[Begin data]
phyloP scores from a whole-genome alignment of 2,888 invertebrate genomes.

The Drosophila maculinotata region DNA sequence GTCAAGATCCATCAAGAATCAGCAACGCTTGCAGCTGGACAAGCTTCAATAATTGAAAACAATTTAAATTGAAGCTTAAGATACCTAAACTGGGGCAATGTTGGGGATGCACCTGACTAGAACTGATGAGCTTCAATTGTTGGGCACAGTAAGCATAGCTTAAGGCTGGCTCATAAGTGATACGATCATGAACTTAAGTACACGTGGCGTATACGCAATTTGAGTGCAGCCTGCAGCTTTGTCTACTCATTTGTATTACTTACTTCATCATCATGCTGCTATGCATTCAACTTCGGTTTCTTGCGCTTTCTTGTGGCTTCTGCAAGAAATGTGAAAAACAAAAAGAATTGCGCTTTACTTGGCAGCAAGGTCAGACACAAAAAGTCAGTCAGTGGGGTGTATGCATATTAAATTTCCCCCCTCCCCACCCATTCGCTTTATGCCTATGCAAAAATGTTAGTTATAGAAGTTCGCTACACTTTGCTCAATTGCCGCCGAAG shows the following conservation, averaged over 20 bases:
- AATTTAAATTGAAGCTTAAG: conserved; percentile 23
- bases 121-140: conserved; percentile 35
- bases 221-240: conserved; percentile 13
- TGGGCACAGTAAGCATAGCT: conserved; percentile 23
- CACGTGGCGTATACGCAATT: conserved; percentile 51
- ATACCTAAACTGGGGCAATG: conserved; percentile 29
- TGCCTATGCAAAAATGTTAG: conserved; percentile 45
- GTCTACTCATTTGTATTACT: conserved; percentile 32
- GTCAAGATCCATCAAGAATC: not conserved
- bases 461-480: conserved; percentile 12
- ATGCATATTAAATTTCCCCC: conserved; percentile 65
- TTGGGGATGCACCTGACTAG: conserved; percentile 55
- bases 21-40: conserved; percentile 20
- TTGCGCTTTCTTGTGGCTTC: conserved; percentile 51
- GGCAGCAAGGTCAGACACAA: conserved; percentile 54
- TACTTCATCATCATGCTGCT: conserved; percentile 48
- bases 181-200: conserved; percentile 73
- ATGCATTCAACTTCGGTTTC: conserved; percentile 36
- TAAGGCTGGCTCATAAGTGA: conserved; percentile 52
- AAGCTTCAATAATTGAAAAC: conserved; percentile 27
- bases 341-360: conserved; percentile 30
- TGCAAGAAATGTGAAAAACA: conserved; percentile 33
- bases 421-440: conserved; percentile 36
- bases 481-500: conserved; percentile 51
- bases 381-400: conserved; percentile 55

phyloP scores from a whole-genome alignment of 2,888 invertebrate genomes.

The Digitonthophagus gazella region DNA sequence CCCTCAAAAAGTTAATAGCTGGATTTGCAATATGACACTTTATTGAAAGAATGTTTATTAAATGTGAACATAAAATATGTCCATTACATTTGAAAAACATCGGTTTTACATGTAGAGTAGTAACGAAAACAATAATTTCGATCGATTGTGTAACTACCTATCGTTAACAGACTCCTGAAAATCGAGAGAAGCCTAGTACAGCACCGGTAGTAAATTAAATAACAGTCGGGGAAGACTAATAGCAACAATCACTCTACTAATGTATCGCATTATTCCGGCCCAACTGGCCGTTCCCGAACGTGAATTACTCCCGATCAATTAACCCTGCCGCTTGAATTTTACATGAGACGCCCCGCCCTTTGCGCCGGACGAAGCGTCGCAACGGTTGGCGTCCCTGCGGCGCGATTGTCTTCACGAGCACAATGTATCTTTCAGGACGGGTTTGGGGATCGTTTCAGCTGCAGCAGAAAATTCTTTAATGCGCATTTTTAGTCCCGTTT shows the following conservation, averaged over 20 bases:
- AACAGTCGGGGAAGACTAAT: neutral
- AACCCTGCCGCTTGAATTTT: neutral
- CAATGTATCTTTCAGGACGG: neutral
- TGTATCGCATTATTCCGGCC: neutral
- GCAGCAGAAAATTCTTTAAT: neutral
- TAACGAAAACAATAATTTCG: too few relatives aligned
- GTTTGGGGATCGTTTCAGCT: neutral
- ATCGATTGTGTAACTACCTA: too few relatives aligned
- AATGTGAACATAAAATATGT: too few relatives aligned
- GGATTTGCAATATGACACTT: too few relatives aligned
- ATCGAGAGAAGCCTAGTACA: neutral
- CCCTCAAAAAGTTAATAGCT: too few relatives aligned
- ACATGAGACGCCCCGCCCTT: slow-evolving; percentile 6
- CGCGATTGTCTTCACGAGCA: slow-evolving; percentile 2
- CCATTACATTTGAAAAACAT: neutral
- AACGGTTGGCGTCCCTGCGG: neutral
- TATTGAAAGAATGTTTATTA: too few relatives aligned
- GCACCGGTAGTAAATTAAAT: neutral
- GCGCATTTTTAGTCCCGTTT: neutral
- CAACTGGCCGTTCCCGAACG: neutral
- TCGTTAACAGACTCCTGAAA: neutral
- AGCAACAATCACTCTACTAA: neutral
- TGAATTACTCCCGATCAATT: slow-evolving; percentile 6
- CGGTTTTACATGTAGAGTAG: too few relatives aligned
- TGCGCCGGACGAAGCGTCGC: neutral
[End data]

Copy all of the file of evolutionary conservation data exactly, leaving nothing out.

phyloP scores from a whole-genome alignment of 2,888 invertebrate genomes.

The Drosophila maculinotata region DNA sequence GTCAAGATCCATCAAGAATCAGCAACGCTTGCAGCTGGACAAGCTTCAATAATTGAAAACAATTTAAATTGAAGCTTAAGATACCTAAACTGGGGCAATGTTGGGGATGCACCTGACTAGAACTGATGAGCTTCAATTGTTGGGCACAGTAAGCATAGCTTAAGGCTGGCTCATAAGTGATACGATCATGAACTTAAGTACACGTGGCGTATACGCAATTTGAGTGCAGCCTGCAGCTTTGTCTACTCATTTGTATTACTTACTTCATCATCATGCTGCTATGCATTCAACTTCGGTTTCTTGCGCTTTCTTGTGGCTTCTGCAAGAAATGTGAAAAACAAAAAGAATTGCGCTTTACTTGGCAGCAAGGTCAGACACAAAAAGTCAGTCAGTGGGGTGTATGCATATTAAATTTCCCCCCTCCCCACCCATTCGCTTTATGCCTATGCAAAAATGTTAGTTATAGAAGTTCGCTACACTTTGCTCAATTGCCGCCGAAG shows the following conservation, averaged over 20 bases:
- AATTTAAATTGAAGCTTAAG: conserved; percentile 23
- bases 121-140: conserved; percentile 35
- bases 221-240: conserved; percentile 13
- TGGGCACAGTAAGCATAGCT: conserved; percentile 23
- CACGTGGCGTATACGCAATT: conserved; percentile 51
- ATACCTAAACTGGGGCAATG: conserved; percentile 29
- TGCCTATGCAAAAATGTTAG: conserved; percentile 45
- GTCTACTCATTTGTATTACT: conserved; percentile 32
- GTCAAGATCCATCAAGAATC: not conserved
- bases 461-480: conserved; percentile 12
- ATGCATATTAAATTTCCCCC: conserved; percentile 65
- TTGGGGATGCACCTGACTAG: conserved; percentile 55
- bases 21-40: conserved; percentile 20
- TTGCGCTTTCTTGTGGCTTC: conserved; percentile 51
- GGCAGCAAGGTCAGACACAA: conserved; percentile 54
- TACTTCATCATCATGCTGCT: conserved; percentile 48
- bases 181-200: conserved; percentile 73
- ATGCATTCAACTTCGGTTTC: conserved; percentile 36
- TAAGGCTGGCTCATAAGTGA: conserved; percentile 52
- AAGCTTCAATAATTGAAAAC: conserved; percentile 27
- bases 341-360: conserved; percentile 30
- TGCAAGAAATGTGAAAAACA: conserved; percentile 33
- bases 421-440: conserved; percentile 36
- bases 481-500: conserved; percentile 51
- bases 381-400: conserved; percentile 55

phyloP scores from a whole-genome alignment of 2,888 invertebrate genomes.

The Digitonthophagus gazella region DNA sequence CCCTCAAAAAGTTAATAGCTGGATTTGCAATATGACACTTTATTGAAAGAATGTTTATTAAATGTGAACATAAAATATGTCCATTACATTTGAAAAACATCGGTTTTACATGTAGAGTAGTAACGAAAACAATAATTTCGATCGATTGTGTAACTACCTATCGTTAACAGACTCCTGAAAATCGAGAGAAGCCTAGTACAGCACCGGTAGTAAATTAAATAACAGTCGGGGAAGACTAATAGCAACAATCACTCTACTAATGTATCGCATTATTCCGGCCCAACTGGCCGTTCCCGAACGTGAATTACTCCCGATCAATTAACCCTGCCGCTTGAATTTTACATGAGACGCCCCGCCCTTTGCGCCGGACGAAGCGTCGCAACGGTTGGCGTCCCTGCGGCGCGATTGTCTTCACGAGCACAATGTATCTTTCAGGACGGGTTTGGGGATCGTTTCAGCTGCAGCAGAAAATTCTTTAATGCGCATTTTTAGTCCCGTTT shows the following conservation, averaged over 20 bases:
- AACAGTCGGGGAAGACTAAT: neutral
- AACCCTGCCGCTTGAATTTT: neutral
- CAATGTATCTTTCAGGACGG: neutral
- TGTATCGCATTATTCCGGCC: neutral
- GCAGCAGAAAATTCTTTAAT: neutral
- TAACGAAAACAATAATTTCG: too few relatives aligned
- GTTTGGGGATCGTTTCAGCT: neutral
- ATCGATTGTGTAACTACCTA: too few relatives aligned
- AATGTGAACATAAAATATGT: too few relatives aligned
- GGATTTGCAATATGACACTT: too few relatives aligned
- ATCGAGAGAAGCCTAGTACA: neutral
- CCCTCAAAAAGTTAATAGCT: too few relatives aligned
- ACATGAGACGCCCCGCCCTT: slow-evolving; percentile 6
- CGCGATTGTCTTCACGAGCA: slow-evolving; percentile 2
- CCATTACATTTGAAAAACAT: neutral
- AACGGTTGGCGTCCCTGCGG: neutral
- TATTGAAAGAATGTTTATTA: too few relatives aligned
- GCACCGGTAGTAAATTAAAT: neutral
- GCGCATTTTTAGTCCCGTTT: neutral
- CAACTGGCCGTTCCCGAACG: neutral
- TCGTTAACAGACTCCTGAAA: neutral
- AGCAACAATCACTCTACTAA: neutral
- TGAATTACTCCCGATCAATT: slow-evolving; percentile 6
- CGGTTTTACATGTAGAGTAG: too few relatives aligned
- TGCGCCGGACGAAGCGTCGC: neutral